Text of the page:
Investigating the situation
Sometimes the TS login process takes minutes instead of second to complete. The best point to start investigation is the debug log file.
In order to start debugging create or modify the following registry value:
Subkey: HKLM\Software\Microsoft\Windows NT\CurrentVersion\Winlogon
Value data: 0x00030002 (Hexadecimal)
This value gives the most verbose details logged in thefile.
The log file is written to the %Systemroot%\Debug\UserMode\file. If the file is larger than 300 KB, the file is renamed , and a new file is created. This action occurs when a user logs on locally or by using Terminal Services, and the Winlogon process starts. However, because the size check only occurs when a user logs on, the file may grow beyond the 300 KB limit.
Look at http://support.microsoft.com/kb/221833 for more details
Usually it is not very difficult to figure out what application or service causes the problem. However, sometimes the logon process takes almost forever and there is no clear indication in log file where the root cause of the problem is.
Logon process description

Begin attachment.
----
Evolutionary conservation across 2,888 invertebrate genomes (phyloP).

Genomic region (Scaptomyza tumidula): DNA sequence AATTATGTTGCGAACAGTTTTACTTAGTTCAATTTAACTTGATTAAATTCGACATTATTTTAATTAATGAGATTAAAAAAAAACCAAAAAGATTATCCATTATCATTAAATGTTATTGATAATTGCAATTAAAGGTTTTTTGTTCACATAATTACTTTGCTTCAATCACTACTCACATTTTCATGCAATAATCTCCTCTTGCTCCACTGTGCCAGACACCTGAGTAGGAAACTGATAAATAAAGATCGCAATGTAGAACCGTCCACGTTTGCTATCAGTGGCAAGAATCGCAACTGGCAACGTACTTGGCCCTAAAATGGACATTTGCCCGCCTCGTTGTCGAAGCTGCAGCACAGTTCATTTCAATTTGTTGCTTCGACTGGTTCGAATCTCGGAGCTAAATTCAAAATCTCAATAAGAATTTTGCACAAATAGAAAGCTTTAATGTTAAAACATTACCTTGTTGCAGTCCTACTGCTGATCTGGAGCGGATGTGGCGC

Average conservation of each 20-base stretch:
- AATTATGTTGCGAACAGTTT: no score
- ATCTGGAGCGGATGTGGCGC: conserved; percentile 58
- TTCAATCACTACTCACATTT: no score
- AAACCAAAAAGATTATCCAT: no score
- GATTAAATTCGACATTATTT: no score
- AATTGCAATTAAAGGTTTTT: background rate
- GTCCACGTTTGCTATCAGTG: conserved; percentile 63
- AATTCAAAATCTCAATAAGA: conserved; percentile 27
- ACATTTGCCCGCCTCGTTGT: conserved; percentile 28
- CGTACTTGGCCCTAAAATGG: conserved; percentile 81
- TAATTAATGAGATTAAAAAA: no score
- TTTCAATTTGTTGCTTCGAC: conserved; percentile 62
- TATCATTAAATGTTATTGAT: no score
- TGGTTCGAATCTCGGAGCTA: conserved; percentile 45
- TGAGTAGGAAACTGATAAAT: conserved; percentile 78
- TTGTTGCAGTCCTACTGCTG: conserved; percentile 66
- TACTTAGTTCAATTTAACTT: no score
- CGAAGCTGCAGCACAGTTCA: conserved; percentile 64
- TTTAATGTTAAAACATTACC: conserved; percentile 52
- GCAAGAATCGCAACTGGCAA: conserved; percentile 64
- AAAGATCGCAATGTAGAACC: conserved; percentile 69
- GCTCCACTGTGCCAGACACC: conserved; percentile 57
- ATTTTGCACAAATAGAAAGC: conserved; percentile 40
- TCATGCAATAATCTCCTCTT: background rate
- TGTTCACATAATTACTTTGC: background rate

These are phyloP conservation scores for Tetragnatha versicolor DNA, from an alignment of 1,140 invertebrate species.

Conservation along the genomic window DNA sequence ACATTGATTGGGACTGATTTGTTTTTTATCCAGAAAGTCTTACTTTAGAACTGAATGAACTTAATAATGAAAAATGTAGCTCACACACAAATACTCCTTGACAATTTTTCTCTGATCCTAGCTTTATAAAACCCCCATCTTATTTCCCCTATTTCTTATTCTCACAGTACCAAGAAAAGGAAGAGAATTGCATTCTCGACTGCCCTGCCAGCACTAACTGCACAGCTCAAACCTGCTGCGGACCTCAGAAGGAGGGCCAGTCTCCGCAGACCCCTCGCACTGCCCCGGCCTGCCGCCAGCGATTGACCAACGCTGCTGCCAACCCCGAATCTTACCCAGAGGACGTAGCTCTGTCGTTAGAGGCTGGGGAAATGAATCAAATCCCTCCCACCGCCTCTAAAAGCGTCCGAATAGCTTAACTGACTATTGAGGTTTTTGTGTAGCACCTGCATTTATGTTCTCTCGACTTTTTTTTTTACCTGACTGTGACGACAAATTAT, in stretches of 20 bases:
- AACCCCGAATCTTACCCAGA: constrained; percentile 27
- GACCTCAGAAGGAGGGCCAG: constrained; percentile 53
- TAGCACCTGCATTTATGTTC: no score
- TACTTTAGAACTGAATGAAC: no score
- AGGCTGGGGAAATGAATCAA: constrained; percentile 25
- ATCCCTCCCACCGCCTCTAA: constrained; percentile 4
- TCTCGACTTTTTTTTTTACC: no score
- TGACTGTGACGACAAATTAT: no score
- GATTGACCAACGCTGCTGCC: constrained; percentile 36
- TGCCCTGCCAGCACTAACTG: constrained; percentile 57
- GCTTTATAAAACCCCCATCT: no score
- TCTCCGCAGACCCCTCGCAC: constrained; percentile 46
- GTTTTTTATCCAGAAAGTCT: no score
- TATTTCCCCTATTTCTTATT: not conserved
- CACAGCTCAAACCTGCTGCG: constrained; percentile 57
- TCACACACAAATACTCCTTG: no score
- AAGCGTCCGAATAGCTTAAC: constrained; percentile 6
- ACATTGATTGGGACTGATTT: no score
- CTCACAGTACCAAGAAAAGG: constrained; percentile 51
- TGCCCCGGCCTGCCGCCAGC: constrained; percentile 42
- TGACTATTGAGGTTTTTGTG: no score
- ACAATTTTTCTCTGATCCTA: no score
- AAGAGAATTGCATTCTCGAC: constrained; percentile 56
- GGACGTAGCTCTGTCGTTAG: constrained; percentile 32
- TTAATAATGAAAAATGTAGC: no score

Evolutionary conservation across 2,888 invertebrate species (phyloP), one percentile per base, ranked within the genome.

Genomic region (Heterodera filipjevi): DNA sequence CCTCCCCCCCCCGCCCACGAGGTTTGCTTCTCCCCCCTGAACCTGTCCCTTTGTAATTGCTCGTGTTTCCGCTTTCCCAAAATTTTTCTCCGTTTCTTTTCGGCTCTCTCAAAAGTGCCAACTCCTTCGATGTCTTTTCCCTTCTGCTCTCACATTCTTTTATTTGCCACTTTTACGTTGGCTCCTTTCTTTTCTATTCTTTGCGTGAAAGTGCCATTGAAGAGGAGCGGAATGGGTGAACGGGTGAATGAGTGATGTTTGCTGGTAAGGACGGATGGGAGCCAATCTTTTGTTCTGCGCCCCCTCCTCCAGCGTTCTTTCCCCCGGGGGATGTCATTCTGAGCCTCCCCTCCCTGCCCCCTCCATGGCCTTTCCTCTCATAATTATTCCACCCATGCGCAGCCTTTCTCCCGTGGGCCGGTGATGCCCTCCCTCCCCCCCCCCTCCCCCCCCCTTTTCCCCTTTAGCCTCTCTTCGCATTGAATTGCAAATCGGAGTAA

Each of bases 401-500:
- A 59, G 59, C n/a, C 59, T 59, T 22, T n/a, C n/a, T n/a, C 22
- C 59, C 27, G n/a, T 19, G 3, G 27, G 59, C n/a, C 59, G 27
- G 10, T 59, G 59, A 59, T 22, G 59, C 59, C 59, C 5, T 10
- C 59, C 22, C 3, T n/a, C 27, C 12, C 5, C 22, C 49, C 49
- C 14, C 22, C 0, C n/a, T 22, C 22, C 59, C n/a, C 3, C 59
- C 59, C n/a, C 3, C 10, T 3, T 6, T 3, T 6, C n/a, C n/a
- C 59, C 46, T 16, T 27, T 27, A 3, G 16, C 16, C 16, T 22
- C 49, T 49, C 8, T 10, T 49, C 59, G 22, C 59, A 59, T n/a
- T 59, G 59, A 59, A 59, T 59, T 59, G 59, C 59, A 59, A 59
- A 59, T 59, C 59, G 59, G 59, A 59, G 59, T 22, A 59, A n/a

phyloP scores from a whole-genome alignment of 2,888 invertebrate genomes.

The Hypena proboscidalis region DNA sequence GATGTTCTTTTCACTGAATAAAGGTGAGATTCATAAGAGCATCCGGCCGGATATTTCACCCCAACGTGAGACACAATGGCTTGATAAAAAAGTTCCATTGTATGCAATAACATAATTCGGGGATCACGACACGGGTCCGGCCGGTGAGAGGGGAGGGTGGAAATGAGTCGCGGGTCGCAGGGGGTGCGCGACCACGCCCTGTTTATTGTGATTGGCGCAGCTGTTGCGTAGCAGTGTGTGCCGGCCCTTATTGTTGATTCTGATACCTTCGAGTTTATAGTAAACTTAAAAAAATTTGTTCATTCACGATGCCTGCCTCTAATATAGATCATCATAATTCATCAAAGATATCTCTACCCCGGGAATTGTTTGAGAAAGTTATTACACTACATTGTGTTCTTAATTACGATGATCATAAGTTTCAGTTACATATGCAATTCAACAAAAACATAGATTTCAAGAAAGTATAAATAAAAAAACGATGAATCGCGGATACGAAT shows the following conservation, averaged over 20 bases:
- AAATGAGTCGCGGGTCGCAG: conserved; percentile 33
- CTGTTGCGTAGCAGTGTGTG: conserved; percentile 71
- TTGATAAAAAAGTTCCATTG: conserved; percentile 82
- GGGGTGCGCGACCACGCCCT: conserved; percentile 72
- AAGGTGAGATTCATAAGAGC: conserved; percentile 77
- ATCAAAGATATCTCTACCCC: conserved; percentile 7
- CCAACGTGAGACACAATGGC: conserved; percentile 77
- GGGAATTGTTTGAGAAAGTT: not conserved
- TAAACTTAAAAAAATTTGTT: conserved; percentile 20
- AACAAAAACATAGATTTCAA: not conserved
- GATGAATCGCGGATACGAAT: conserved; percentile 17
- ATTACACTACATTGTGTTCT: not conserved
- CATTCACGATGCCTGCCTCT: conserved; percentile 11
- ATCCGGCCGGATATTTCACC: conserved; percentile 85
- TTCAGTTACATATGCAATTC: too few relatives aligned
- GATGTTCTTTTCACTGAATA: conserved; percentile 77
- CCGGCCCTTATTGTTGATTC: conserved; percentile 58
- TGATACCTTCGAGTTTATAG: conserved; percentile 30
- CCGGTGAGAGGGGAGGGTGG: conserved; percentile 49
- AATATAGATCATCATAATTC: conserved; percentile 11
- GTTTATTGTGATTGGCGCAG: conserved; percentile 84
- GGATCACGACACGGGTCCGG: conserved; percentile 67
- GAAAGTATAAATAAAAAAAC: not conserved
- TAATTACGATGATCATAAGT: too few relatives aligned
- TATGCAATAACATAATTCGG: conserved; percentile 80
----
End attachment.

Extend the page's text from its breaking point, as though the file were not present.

The logon process performs many operations; one of them is creating the profile folder for each and every user. The algorithm the following:
- If a user profile folder does not exist in C:\Documents and Settings, create a copy of Default User folder for a user
- If a user profile folder exists in location determined by GPO (“Computer Configuration -> Administrative Templates -> Windows Components -> Terminal Services -> Set path for TS Roaming Profiles”), copy all the file from this location over the user profile folder created from Default User profile
But what if a file in Default User profile is locked out by any process? Such file cannot be used to create a new user profile. The server waits until this file is released. Sometimes this waiting can take forever.
In order to check it out, try to copy Default User folder to another location. If one of the files cannot be copied, the root cause of the logon problem is found.
Use Process Explorer (http://technet.microsoft.com/en-us/sysinternals/bb896653.aspx ) to find what process is locking out the file.
Pretty often I’ve seen that the killer process is, which is Indexing Service. This service is not really useful on Terminal server, so you can stop indexing for all volumes and stop and disable indexing service. Sometimes it helps to resolve the issue even without restating the server. Sometimes, especially when is not the only process trying to access files in the Default User folder, you will need to restart the server.